Photo: President Juan Orlando Hernández via Twitter

    December 08, 2017
    Protestors clash with police during election violence in Honduras

    Photo: via www.commondreams.org

    Download PDF of most recent update to UA 264/17

    264a Honduras.pdf

    At least 20 people have reportedly been killed, hundreds detained and others injured following the violent repression of protests regarding the processing and counting of votes following the presidential elections in Honduras on 26 November.

    December 08, 2017

    The Honduran government is deploying dangerous and illegal tactics to silence any dissenting voices in the aftermath of one of the country’s worst political crisis in a decade, including preventing lawyers and human rights activists from visiting detained demonstrators, Amnesty International said after a visit to the country following contested presidential elections on 26 November.

    “Honduras seems to be on a very dangerous free fall where ordinary people are the victims of reckless and selfish political games,” said Erika Guevara-Rosas, Americas Director at Amnesty International.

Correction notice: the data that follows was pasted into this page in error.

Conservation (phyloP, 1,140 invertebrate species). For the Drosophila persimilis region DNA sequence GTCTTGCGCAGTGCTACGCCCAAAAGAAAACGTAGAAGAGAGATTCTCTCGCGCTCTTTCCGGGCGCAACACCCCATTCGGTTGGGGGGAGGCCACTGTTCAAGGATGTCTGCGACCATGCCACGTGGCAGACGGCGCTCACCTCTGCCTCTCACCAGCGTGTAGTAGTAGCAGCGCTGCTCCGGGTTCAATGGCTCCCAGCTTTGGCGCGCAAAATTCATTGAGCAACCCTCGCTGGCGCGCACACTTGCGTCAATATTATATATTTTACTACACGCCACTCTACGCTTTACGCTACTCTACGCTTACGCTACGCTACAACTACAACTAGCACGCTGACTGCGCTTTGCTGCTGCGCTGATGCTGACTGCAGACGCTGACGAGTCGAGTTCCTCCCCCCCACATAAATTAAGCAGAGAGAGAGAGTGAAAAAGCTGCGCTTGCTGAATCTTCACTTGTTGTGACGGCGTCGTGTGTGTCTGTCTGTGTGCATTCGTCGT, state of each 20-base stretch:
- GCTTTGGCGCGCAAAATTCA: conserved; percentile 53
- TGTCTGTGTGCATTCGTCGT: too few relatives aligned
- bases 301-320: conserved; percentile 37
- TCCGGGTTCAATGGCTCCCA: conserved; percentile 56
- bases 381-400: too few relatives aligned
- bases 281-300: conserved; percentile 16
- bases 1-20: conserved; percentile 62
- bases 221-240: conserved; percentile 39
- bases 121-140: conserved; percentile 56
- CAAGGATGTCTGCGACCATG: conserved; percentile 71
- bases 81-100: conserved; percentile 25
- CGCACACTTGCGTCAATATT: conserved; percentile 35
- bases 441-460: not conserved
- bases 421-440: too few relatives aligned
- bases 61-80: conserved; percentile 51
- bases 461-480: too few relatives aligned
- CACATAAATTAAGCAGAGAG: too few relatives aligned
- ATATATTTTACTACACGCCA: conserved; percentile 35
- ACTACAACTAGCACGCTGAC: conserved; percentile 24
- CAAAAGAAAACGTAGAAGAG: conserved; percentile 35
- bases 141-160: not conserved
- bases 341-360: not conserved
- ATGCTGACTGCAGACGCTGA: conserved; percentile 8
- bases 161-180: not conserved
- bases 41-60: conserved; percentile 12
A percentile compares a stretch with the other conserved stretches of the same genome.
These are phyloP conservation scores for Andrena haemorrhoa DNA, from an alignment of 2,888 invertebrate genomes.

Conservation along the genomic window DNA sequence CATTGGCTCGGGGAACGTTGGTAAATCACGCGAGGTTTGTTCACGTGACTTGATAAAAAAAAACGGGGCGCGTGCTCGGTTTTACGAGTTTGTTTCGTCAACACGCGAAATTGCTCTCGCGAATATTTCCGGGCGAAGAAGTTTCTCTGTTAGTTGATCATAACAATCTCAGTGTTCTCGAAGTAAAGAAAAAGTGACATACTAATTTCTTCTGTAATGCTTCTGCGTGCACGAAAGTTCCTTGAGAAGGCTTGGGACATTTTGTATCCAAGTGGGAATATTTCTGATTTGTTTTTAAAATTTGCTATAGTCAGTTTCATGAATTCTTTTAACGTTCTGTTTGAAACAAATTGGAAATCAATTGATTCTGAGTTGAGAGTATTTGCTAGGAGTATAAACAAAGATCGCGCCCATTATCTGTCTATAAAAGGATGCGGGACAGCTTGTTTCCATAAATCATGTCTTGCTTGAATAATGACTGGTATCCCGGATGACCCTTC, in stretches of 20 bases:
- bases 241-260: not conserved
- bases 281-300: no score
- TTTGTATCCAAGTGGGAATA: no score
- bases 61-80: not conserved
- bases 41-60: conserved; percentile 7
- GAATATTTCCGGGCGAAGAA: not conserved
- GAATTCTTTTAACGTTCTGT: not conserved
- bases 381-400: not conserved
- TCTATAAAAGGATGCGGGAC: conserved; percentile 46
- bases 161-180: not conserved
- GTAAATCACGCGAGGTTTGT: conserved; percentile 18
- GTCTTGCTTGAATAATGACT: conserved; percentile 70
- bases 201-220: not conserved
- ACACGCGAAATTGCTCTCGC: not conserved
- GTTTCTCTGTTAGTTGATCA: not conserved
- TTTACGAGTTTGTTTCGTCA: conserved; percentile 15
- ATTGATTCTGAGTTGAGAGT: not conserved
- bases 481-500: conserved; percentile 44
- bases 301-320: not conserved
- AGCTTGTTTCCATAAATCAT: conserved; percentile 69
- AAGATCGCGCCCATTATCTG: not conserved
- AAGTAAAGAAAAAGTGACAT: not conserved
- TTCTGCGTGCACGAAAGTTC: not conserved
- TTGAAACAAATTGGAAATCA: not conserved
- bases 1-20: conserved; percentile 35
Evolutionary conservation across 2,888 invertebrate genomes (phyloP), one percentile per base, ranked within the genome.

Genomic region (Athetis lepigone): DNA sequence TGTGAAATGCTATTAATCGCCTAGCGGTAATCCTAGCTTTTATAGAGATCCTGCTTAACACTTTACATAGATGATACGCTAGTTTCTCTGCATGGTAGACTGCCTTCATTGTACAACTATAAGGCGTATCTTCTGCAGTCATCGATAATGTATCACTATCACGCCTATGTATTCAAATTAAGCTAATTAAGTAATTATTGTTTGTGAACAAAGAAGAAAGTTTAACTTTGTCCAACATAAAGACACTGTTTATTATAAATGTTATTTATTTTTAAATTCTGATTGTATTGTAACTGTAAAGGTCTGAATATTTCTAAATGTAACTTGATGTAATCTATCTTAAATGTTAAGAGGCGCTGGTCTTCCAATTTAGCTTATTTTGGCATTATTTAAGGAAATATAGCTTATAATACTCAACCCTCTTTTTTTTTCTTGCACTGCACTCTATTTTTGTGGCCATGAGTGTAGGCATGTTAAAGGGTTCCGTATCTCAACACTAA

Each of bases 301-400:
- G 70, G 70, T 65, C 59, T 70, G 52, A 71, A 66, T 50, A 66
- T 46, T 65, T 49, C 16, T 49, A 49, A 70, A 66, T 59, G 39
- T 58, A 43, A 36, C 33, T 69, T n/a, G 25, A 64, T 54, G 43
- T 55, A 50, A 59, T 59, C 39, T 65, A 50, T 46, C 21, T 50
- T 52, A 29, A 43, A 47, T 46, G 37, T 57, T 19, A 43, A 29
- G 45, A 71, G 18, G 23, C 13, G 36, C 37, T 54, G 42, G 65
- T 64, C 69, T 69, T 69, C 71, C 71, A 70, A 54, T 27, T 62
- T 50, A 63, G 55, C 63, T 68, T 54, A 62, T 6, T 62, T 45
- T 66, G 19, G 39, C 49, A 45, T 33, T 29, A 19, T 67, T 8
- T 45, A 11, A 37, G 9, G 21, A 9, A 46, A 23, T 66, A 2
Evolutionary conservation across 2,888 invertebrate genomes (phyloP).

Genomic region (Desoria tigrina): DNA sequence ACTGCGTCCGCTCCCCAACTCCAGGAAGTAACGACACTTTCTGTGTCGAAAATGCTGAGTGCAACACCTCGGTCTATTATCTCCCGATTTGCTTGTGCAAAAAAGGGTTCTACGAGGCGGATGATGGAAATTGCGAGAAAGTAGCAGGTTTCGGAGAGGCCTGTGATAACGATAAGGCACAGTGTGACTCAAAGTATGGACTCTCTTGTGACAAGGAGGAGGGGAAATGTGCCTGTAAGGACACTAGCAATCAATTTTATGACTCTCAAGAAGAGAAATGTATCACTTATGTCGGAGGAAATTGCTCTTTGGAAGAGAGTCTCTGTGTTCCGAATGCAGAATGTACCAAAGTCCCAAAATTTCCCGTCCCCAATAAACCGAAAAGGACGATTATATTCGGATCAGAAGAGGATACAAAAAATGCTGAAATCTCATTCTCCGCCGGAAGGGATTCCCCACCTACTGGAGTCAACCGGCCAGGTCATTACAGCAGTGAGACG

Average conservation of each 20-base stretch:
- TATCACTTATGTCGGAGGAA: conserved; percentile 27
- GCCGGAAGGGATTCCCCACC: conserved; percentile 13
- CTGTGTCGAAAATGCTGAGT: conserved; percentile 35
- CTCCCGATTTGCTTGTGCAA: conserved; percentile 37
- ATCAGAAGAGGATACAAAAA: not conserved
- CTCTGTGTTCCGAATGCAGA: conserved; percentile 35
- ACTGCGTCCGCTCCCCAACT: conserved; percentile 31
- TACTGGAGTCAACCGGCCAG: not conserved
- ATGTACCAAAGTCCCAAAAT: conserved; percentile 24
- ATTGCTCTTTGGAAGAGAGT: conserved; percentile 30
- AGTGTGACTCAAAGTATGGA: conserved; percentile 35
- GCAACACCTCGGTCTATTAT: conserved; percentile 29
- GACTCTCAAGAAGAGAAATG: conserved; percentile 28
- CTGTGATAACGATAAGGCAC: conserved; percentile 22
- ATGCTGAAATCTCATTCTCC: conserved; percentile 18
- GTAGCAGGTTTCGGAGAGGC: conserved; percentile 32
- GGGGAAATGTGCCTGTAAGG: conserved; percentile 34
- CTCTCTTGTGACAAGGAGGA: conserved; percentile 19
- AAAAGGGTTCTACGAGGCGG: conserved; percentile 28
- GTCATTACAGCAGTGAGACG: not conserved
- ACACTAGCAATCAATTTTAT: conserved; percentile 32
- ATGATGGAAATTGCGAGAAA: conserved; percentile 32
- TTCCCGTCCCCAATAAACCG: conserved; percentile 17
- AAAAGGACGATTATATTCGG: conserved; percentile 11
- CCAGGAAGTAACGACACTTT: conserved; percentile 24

“Evidence shows that there is no space for people in Honduras to express their opinions. When they do, they come face to face with the full force of the government’s repressive apparatus.”

    “Halting all use of illegitimate or excessive force against protesters by security forces, ending arbitrary detentions, and investigating all instances of human rights violations would be a good start to undo some of the many wrongs we have documented in recent days.”

    November 10, 2017
    Amnesty International delegates standing in solidarity with defenders in Honduras

    Our driver from Tegucigalpa to La Esperanza needed nerves of steel as he swerved to avoid gaping potholes on a road banked by steep drops to the river below. 

    But any risks we faced on the journey to visit COPINH, the organization of murdered Lenca Indigenous leader Berta Cáceres, were nothing in comparison to the ongoing dangers faced by her family and colleagues. 

    Our Amnesty delegation of campaigners from Canada, Spain, Sweden, Mexico and the United States arrived at COPINH’s office to find images of Berta everywhere. 

    November 03, 2017

    By Kathy Price, campaigner responsible for work on human rights defenders in Latin America